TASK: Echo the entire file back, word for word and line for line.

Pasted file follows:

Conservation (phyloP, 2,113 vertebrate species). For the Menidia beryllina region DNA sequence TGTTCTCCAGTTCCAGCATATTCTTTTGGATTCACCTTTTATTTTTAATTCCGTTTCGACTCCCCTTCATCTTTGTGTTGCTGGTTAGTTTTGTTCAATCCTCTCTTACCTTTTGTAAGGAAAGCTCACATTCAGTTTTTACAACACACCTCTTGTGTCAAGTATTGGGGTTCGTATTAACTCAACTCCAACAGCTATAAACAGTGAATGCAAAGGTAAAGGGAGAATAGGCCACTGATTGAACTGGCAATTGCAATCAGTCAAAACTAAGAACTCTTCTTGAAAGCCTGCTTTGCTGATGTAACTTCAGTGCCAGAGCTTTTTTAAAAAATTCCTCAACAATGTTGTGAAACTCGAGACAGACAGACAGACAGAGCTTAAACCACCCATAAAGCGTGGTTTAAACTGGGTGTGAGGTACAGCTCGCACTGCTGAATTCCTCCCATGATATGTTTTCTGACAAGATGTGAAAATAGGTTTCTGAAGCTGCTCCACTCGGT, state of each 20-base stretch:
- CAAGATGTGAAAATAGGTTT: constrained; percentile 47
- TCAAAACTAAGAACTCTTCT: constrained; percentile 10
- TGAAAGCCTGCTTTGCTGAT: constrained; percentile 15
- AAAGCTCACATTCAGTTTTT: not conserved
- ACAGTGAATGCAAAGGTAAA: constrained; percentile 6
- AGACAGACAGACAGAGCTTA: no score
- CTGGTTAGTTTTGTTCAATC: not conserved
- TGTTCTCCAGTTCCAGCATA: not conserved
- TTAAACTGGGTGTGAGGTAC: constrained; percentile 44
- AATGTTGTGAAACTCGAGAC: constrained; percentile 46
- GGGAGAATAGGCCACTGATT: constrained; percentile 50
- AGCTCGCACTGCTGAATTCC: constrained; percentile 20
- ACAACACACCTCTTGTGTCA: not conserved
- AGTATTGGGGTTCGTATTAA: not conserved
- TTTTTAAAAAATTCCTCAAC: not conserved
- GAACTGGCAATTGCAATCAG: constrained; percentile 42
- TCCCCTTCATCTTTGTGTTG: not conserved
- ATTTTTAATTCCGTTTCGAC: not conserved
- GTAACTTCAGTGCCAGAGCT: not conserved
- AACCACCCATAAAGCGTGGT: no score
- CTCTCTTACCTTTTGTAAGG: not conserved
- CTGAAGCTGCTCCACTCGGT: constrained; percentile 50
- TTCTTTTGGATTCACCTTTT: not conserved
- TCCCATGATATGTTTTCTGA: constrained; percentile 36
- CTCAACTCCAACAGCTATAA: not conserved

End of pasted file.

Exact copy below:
Conservation (phyloP, 2,113 vertebrate species). For the Menidia beryllina region DNA sequence TGTTCTCCAGTTCCAGCATATTCTTTTGGATTCACCTTTTATTTTTAATTCCGTTTCGACTCCCCTTCATCTTTGTGTTGCTGGTTAGTTTTGTTCAATCCTCTCTTACCTTTTGTAAGGAAAGCTCACATTCAGTTTTTACAACACACCTCTTGTGTCAAGTATTGGGGTTCGTATTAACTCAACTCCAACAGCTATAAACAGTGAATGCAAAGGTAAAGGGAGAATAGGCCACTGATTGAACTGGCAATTGCAATCAGTCAAAACTAAGAACTCTTCTTGAAAGCCTGCTTTGCTGATGTAACTTCAGTGCCAGAGCTTTTTTAAAAAATTCCTCAACAATGTTGTGAAACTCGAGACAGACAGACAGACAGAGCTTAAACCACCCATAAAGCGTGGTTTAAACTGGGTGTGAGGTACAGCTCGCACTGCTGAATTCCTCCCATGATATGTTTTCTGACAAGATGTGAAAATAGGTTTCTGAAGCTGCTCCACTCGGT, state of each 20-base stretch:
- CAAGATGTGAAAATAGGTTT: constrained; percentile 47
- TCAAAACTAAGAACTCTTCT: constrained; percentile 10
- TGAAAGCCTGCTTTGCTGAT: constrained; percentile 15
- AAAGCTCACATTCAGTTTTT: not conserved
- ACAGTGAATGCAAAGGTAAA: constrained; percentile 6
- AGACAGACAGACAGAGCTTA: no score
- CTGGTTAGTTTTGTTCAATC: not conserved
- TGTTCTCCAGTTCCAGCATA: not conserved
- TTAAACTGGGTGTGAGGTAC: constrained; percentile 44
- AATGTTGTGAAACTCGAGAC: constrained; percentile 46
- GGGAGAATAGGCCACTGATT: constrained; percentile 50
- AGCTCGCACTGCTGAATTCC: constrained; percentile 20
- ACAACACACCTCTTGTGTCA: not conserved
- AGTATTGGGGTTCGTATTAA: not conserved
- TTTTTAAAAAATTCCTCAAC: not conserved
- GAACTGGCAATTGCAATCAG: constrained; percentile 42
- TCCCCTTCATCTTTGTGTTG: not conserved
- ATTTTTAATTCCGTTTCGAC: not conserved
- GTAACTTCAGTGCCAGAGCT: not conserved
- AACCACCCATAAAGCGTGGT: no score
- CTCTCTTACCTTTTGTAAGG: not conserved
- CTGAAGCTGCTCCACTCGGT: constrained; percentile 50
- TTCTTTTGGATTCACCTTTT: not conserved
- TCCCATGATATGTTTTCTGA: constrained; percentile 36
- CTCAACTCCAACAGCTATAA: not conserved